On March 21, the North Carolina Center for Nonprofits hosted the third webinar in its “Walking the Talk” series where they posed the question: Are we confronting the nonprofit racial leadership gap? Frances Kunreuther, co-director of the Building Movement Project, presented findings from a national survey to determine why – despite an increased number of training programs for leaders of color and the number of groups working on issues of race equity – are there not more leaders of color in nonprofits?
The North Carolina Center for Nonprofits hosted the third webinar of our "Walking the Talk: Equity, Diversity, and Inclusion in North Carolina Nonprofits" series. Building Movement Project (BMP) co-director Frances Kunreuther discussed Race to Lead: Confronting the Nonprofit Racial Leadership Gap, the first report in BMP’s Race to Lead series that explores why there are so few leaders of color in the nonprofit sector.
Are we practicing what we preach? Or is our implicit bias negatively affecting our decisions in spite of our good intentions? Ivan Canada and Michael Robinson of the National Conference for Community and Justice of the Piedmont Triad presented the second webinar in the Center's "Walking the Talk" series, Impact > Intention: Understanding Implicit Bias. The discussion included:
One of the North Carolina Center for Nonprofits’ core values is to respect and include the wide variety of North Carolina’s people, cultures, regions, religions, and political views.
Jay Wilkinson, Firespring CEO
No doubt you’ve heard about this, and like many good nonprofit leaders, have done your best to refute it.
Principles & Practices for Nonprofit Excellence: A Self-Help Tool for Organizational Effectiveness
Based on the fundamental values of quality, responsibility, and accountability, Principles & Practices includes guiding principles on 12 aspects of governance, management, and operations for both nonprofit board and staff members. It also provides specific benchmarks under each category to help nonprofits use best practices in their daily work.
Salaries & Benefits in North Carolina's Nonprofits
There's no better way to acknowledge the greatest strength of the nonprofit sector - its people - than with fair and competitive salaries and benefits.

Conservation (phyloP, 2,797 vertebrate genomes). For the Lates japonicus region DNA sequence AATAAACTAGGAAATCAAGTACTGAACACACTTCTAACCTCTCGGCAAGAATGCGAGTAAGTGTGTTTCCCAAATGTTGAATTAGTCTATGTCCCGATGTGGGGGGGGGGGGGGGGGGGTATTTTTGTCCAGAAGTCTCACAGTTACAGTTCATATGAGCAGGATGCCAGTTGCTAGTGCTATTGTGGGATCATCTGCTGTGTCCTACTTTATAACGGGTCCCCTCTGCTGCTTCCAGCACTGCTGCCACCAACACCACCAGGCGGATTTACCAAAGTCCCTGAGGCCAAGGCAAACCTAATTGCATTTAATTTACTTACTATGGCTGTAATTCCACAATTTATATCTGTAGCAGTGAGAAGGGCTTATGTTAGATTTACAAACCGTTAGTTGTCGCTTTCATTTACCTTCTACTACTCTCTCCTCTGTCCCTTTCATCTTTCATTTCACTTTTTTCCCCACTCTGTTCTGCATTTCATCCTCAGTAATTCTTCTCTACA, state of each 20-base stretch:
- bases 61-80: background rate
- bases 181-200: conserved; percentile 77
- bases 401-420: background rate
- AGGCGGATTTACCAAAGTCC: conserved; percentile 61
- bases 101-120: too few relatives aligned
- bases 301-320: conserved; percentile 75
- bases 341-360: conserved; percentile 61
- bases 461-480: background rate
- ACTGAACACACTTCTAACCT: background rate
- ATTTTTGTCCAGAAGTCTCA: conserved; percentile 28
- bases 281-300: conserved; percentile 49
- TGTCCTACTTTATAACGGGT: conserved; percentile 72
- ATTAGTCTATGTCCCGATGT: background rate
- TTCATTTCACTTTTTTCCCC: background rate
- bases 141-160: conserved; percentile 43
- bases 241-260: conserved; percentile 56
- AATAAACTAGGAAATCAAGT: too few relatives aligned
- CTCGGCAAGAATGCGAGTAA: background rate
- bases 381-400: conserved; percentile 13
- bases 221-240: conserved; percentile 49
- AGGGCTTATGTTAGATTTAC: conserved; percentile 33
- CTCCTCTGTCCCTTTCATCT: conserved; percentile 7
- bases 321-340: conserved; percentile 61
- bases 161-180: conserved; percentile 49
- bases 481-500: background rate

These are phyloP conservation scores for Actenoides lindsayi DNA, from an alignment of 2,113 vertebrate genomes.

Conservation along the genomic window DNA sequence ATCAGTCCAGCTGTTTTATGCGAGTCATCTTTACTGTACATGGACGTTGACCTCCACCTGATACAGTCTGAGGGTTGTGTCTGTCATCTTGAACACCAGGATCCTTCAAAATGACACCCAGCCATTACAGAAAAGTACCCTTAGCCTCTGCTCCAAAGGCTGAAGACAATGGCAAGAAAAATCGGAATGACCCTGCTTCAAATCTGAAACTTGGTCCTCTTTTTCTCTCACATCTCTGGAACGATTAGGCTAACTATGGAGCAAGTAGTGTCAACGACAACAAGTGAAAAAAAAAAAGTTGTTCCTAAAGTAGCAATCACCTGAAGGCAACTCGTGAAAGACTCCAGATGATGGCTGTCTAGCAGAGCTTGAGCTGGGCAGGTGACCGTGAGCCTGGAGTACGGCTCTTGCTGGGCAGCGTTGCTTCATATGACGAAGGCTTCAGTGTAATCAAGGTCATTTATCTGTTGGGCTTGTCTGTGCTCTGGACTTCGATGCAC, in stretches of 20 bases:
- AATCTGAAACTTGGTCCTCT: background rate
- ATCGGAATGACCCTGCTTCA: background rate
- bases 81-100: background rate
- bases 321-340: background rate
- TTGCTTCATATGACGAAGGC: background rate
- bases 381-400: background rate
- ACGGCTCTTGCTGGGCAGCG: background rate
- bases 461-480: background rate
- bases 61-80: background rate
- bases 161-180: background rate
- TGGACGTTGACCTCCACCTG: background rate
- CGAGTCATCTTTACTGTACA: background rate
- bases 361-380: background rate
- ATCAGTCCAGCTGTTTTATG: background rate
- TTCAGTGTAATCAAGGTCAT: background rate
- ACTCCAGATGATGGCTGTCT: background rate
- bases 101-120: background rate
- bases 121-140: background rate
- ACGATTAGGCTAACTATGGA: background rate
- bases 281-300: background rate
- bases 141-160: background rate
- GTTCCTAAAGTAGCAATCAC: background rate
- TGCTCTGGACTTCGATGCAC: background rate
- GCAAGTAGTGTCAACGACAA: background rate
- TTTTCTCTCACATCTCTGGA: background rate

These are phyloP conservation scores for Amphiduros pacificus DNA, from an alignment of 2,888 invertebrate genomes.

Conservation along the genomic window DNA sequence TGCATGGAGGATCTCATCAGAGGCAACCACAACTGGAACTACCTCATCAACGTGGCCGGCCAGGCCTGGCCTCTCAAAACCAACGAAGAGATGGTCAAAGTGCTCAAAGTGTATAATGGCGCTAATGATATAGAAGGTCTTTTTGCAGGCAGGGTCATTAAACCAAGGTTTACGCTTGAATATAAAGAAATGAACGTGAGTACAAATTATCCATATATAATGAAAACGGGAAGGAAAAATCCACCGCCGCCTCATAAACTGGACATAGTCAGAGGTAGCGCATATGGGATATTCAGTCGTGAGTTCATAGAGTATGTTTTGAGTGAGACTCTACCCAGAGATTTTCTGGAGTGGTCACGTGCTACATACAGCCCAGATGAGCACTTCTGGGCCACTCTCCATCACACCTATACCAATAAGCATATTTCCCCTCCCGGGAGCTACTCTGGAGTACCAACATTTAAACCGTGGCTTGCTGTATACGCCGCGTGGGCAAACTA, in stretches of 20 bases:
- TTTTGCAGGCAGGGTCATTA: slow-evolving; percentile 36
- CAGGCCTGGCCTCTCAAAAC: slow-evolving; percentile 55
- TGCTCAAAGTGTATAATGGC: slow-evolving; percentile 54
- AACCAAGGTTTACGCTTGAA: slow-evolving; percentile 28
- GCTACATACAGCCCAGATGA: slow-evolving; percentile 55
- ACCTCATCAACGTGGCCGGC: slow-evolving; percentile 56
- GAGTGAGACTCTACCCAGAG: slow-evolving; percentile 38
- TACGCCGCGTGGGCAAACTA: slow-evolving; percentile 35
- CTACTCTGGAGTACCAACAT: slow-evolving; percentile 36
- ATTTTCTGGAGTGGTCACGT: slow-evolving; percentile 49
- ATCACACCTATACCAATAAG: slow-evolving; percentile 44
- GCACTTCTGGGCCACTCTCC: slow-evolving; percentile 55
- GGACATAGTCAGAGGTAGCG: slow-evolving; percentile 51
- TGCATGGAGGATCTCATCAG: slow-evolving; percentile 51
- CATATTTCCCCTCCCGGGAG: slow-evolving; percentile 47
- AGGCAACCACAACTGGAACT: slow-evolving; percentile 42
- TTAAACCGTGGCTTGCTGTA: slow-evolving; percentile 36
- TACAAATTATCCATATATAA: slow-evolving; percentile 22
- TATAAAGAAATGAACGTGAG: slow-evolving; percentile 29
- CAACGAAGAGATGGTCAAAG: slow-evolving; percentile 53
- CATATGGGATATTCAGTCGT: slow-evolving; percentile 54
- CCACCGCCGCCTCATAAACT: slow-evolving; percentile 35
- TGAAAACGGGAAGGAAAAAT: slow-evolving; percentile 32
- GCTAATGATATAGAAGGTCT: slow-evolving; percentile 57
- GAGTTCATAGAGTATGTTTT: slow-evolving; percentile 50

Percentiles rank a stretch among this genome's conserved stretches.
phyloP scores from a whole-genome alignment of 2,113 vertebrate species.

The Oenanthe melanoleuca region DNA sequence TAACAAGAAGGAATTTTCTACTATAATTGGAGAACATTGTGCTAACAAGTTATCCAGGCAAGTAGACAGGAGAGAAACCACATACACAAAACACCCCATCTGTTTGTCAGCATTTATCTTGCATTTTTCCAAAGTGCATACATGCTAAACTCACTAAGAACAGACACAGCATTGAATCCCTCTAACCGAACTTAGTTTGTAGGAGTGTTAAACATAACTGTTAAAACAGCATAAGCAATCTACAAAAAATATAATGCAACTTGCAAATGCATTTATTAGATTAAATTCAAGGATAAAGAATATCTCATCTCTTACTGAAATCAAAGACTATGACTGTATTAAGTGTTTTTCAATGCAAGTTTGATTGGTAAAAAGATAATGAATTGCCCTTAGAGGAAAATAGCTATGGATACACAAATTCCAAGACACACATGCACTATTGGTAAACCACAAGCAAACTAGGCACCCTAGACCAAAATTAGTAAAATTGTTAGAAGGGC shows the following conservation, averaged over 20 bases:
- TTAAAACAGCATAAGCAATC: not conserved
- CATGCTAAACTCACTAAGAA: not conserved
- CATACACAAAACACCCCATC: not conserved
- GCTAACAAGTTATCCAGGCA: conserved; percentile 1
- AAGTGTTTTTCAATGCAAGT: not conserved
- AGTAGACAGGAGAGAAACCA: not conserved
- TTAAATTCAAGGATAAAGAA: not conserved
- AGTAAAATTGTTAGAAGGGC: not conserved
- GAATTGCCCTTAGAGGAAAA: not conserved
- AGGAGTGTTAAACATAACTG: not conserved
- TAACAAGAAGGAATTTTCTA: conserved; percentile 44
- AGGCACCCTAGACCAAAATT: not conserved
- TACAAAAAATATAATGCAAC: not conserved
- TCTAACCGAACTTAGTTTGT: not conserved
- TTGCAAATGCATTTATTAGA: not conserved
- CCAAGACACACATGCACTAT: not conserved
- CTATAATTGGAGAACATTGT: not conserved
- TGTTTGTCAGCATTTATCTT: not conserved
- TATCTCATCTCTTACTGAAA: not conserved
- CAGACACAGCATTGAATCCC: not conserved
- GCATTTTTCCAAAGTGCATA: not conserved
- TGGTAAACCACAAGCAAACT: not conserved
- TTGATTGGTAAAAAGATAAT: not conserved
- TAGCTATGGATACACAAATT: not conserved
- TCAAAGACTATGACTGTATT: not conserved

Based on more than 150 responses, the 2018 Compensation Report for North Carolina Nonprofits provides salary and benefit benchmarks for positions in nonprofits of all types and sizes across North Carolina and can help your organization:
When has it ever been easy to secure funding for rural communities? Is there a way to level the playing field so rural nonprofits as well as small towns and counties/boroughs can compete for both government and private sector grants? What are the other options for financially supporting a rural project whether you are a nonprofit or local government? Are collaborative efforts worth the effort? And, of course the biggest question: Who is funding rural America? During this webinar, Cynthia Adams, CEO of GrantStation, answers these and other questions as well as current trends.
By Kim Klein
Small and under-resourced nonprofits are watching major gifts leave their communities and go to national organizations and universities. Meanwhile, almost every county in North Carolina is served by at least one community foundation that is working with these same nonprofits to build and manage endowment funds for local causes. This webinar explores:
A basic overview of endowments: what they are, who gives to them, and what types of assets can be given